South Los Angeles has made little economic progress in the last five decades and by some measures has seen a decline, according to a new report released Wednesday.
The report from the Center for Neighborhood Knowledge, which is part of the UCLA Luskin School of Public Affairs, found that earning power, home ownership rates and other important benchmarks remain significantly lower in South Los Angeles than the rest of the county.
In 1960, South Los Angeles workers made 80 cents on the dollar compared to the average Los Angeles County worker, and today they make about 60 cents on every dollar, according to the report.
“The findings from UCLA are disturbing, but unfortunately not surprising. This is why I have worked with my colleagues to create policies that focus on equity and build stronger communities in South Los Angeles,” Councilman Marqueece Harris-Dawson, who represents part of South Los Angeles, said in an email to City News Service.
“Specifically, we are strengthening our Targeted Local Hire Program to connect Angelenos to good-paying public sector jobs, because we know that a quality job can change a person, a family, and a whole community. Just today we introduced a motion to address displacement and gentrification in South Los Angeles because the inequities addressed in this study make our communities vulnerable to push out. For the councilmembers that represent South L.A., studies like this inspire us and renew our urgency to create innovative and targeted solutions for South LA.”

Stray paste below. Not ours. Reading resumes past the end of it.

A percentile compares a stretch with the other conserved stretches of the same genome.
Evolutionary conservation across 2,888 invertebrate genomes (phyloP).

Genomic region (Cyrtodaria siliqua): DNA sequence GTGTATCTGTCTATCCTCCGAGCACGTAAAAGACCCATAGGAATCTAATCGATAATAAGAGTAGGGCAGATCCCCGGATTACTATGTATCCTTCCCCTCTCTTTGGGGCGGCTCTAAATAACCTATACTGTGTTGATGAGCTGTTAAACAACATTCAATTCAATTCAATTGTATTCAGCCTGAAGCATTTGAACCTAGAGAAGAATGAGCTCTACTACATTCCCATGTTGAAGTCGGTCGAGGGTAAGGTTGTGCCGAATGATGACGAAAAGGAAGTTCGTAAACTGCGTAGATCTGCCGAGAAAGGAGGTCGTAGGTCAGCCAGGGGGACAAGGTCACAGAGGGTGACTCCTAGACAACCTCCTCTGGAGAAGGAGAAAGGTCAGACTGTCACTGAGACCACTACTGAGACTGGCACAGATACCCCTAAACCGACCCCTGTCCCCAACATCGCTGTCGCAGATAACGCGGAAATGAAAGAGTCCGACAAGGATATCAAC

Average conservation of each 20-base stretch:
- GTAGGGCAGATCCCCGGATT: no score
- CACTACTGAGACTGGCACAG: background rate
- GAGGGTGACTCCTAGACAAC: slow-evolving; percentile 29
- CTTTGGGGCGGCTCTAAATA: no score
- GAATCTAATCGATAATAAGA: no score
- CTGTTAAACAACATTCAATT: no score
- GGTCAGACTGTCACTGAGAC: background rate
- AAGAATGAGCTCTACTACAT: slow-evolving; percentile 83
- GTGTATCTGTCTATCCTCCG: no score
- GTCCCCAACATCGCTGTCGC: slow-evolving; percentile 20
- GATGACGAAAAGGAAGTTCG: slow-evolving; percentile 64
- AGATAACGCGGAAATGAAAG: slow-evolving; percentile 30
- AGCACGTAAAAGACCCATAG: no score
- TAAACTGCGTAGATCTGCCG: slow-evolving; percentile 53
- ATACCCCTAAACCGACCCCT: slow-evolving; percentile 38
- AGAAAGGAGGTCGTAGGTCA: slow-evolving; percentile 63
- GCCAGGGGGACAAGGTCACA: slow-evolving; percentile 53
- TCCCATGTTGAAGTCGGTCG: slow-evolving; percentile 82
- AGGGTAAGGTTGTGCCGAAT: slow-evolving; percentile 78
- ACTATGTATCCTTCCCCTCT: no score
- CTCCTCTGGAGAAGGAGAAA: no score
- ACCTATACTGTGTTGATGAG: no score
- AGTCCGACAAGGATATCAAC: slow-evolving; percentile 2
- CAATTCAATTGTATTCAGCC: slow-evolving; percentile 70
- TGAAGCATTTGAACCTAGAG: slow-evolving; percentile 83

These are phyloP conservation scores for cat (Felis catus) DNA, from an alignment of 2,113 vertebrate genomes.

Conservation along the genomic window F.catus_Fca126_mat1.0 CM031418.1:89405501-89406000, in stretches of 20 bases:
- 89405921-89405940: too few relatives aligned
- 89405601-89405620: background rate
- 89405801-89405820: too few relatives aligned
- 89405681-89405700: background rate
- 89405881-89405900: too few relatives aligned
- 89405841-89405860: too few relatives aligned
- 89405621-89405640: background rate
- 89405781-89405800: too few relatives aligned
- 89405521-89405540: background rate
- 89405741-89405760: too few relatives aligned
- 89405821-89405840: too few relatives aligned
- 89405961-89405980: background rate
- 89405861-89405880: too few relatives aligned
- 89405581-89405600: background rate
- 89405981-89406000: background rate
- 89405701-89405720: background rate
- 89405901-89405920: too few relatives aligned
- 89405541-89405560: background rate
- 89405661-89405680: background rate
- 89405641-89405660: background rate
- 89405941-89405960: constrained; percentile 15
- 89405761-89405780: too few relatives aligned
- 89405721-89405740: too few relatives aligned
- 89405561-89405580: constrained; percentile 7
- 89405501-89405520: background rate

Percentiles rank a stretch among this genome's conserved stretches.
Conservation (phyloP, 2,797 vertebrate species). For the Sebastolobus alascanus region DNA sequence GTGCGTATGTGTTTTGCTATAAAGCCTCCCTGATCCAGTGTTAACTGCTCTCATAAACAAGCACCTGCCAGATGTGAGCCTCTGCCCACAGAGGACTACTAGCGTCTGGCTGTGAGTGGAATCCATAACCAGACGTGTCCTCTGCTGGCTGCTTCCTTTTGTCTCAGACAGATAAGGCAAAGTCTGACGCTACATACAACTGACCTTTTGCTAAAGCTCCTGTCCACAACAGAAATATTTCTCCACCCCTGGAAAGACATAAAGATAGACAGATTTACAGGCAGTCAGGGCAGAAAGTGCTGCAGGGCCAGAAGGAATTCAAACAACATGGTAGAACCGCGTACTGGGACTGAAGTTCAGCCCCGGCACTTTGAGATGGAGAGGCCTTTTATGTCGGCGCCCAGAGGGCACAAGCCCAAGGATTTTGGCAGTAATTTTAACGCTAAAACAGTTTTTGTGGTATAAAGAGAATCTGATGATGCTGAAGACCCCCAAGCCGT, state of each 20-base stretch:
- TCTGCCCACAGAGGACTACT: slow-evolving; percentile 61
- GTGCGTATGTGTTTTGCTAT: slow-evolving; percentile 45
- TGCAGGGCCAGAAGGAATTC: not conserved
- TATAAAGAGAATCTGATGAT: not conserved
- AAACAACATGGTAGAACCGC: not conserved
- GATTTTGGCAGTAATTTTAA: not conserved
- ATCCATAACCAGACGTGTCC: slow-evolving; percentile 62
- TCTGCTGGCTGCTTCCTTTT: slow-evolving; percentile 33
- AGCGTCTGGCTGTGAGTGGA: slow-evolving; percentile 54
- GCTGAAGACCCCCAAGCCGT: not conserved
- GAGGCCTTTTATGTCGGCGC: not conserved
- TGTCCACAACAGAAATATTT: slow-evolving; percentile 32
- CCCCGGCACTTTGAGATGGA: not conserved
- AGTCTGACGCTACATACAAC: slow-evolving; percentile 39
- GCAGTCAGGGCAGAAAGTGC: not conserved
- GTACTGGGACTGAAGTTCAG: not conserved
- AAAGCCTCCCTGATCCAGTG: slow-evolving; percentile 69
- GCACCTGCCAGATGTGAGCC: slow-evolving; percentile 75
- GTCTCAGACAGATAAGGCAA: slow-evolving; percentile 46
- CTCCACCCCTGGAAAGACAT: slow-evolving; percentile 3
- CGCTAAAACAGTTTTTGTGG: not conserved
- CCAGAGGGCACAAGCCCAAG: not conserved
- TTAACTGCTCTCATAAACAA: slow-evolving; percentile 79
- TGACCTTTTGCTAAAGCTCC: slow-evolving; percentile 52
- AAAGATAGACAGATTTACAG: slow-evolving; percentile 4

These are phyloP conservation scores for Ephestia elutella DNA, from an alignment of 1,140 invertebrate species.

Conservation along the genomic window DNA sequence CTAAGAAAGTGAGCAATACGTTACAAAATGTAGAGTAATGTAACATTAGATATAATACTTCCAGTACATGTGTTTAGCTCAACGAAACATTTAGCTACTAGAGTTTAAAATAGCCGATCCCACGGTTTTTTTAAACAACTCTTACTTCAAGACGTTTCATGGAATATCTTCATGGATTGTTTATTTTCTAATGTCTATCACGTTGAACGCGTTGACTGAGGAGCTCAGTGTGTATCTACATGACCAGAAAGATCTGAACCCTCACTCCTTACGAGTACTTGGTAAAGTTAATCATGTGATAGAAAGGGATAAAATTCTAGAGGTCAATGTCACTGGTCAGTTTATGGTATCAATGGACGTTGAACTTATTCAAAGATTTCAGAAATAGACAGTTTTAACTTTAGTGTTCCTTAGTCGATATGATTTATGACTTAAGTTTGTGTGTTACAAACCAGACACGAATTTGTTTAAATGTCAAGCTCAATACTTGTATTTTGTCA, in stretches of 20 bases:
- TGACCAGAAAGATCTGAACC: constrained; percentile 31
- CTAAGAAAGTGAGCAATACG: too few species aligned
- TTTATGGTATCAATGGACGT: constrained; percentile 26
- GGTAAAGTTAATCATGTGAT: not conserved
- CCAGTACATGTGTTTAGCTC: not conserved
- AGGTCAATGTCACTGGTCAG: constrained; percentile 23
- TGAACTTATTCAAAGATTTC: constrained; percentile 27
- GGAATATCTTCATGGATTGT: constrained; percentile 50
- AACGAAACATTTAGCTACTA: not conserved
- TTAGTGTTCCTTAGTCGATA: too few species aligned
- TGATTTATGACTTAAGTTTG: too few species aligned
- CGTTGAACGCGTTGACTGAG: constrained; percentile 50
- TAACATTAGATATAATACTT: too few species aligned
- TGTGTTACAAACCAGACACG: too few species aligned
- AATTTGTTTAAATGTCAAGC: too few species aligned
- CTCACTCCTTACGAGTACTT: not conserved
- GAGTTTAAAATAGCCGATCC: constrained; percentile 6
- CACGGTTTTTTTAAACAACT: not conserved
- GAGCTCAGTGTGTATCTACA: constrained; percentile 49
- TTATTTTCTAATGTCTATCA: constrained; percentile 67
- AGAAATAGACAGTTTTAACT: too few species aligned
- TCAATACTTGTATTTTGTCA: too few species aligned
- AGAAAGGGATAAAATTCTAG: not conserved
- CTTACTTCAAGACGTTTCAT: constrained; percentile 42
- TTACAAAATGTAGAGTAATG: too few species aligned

Mayor Eric Garcetti did not respond to a request to comment on the study.
The report compared data that was documented in a 1968 report by the Kerner Commission, which was convened by President Lyndon Johnson to investigate the causes of the 1967 race riots and to provide recommendations for the future.
“This report is a sobering snapshot of the inequalities that have persisted in South Los Angeles 50 years since the 1968 report,” said Paul Ong, director of the Center for Neighborhood Knowledge.
The report also found that home ownership is lower in South Los Angeles than the county and has declined over time, with fewer than one in three South Los Angeles residents owning their own home Wednesday. Households in South Los Angeles are twice as likely to lack a car, according to the study, and three times as likely to rely on public transit for commuting.
Elementary school performance on standardized testing reveals persistent gaps between South Los Angeles and the most affluent neighborhoods in West Los Angeles, according to the report.
In 1990, children in South Los Angeles were only half as likely as county children to be enrolled in a private preschool, but the gap has grown, and in 2016 county children were four times as likely as South Los Angeles children to be enrolled in a private preschool.
–City News Service
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